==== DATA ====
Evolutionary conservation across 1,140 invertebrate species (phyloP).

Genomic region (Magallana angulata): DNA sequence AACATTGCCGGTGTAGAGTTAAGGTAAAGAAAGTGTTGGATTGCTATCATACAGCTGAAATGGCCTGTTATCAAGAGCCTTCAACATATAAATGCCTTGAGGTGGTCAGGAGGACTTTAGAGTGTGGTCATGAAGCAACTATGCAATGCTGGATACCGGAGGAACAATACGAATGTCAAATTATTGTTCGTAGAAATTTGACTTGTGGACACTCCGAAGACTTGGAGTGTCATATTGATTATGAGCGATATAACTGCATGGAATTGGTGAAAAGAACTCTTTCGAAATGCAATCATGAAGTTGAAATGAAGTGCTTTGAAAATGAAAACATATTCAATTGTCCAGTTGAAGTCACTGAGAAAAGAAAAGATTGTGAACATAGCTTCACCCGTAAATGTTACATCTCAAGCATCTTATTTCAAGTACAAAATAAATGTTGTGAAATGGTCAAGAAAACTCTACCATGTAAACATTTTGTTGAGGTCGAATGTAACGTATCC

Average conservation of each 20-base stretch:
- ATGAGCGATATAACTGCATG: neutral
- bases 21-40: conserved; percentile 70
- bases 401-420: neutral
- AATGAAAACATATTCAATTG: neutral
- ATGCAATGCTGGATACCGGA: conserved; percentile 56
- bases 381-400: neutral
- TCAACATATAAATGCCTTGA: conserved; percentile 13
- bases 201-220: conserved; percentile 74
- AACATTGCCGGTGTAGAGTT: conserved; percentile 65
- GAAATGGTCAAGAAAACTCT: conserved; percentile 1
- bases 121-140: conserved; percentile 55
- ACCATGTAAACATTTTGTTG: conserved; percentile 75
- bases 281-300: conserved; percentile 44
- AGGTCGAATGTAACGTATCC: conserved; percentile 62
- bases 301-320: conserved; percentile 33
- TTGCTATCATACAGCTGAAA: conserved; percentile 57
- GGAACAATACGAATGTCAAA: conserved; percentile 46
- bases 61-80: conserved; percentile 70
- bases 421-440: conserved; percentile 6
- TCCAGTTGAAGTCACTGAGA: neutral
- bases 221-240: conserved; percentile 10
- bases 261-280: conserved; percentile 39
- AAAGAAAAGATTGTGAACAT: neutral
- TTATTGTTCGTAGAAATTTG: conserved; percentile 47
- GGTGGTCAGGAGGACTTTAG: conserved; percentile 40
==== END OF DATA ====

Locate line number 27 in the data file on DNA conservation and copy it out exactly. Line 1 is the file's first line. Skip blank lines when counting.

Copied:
- TTATTGTTCGTAGAAATTTG: conserved; percentile 47